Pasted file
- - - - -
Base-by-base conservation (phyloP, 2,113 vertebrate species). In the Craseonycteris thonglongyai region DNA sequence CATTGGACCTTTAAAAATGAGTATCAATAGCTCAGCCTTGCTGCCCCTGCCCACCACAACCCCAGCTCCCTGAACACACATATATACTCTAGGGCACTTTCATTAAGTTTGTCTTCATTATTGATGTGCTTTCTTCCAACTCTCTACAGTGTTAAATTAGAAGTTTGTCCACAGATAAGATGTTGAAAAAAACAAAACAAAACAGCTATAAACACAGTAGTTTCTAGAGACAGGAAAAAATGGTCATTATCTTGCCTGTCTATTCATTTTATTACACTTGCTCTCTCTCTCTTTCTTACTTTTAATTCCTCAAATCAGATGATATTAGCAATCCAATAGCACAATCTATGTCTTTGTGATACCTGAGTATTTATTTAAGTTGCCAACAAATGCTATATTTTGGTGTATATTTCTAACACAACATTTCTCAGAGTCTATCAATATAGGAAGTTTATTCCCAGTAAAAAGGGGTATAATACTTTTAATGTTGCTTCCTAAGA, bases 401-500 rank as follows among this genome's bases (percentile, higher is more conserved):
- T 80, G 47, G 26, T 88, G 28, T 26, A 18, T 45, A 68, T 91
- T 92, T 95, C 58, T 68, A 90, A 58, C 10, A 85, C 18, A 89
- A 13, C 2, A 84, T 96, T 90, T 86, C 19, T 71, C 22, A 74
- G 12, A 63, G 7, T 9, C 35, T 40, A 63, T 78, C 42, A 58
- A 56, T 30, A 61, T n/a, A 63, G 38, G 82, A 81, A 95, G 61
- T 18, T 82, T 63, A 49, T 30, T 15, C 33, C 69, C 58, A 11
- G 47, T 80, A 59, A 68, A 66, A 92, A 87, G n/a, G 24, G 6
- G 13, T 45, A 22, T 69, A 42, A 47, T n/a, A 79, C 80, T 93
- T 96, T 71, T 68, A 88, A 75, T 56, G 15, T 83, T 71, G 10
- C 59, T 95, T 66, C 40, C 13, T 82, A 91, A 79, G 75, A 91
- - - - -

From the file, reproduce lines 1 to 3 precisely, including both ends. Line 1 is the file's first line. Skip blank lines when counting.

Base-by-base conservation (phyloP, 2,113 vertebrate species). In the Craseonycteris thonglongyai region DNA sequence CATTGGACCTTTAAAAATGAGTATCAATAGCTCAGCCTTGCTGCCCCTGCCCACCACAACCCCAGCTCCCTGAACACACATATATACTCTAGGGCACTTTCATTAAGTTTGTCTTCATTATTGATGTGCTTTCTTCCAACTCTCTACAGTGTTAAATTAGAAGTTTGTCCACAGATAAGATGTTGAAAAAAACAAAACAAAACAGCTATAAACACAGTAGTTTCTAGAGACAGGAAAAAATGGTCATTATCTTGCCTGTCTATTCATTTTATTACACTTGCTCTCTCTCTCTTTCTTACTTTTAATTCCTCAAATCAGATGATATTAGCAATCCAATAGCACAATCTATGTCTTTGTGATACCTGAGTATTTATTTAAGTTGCCAACAAATGCTATATTTTGGTGTATATTTCTAACACAACATTTCTCAGAGTCTATCAATATAGGAAGTTTATTCCCAGTAAAAAGGGGTATAATACTTTTAATGTTGCTTCCTAAGA, bases 401-500 rank as follows among this genome's bases (percentile, higher is more conserved):
- T 80, G 47, G 26, T 88, G 28, T 26, A 18, T 45, A 68, T 91
- T 92, T 95, C 58, T 68, A 90, A 58, C 10, A 85, C 18, A 89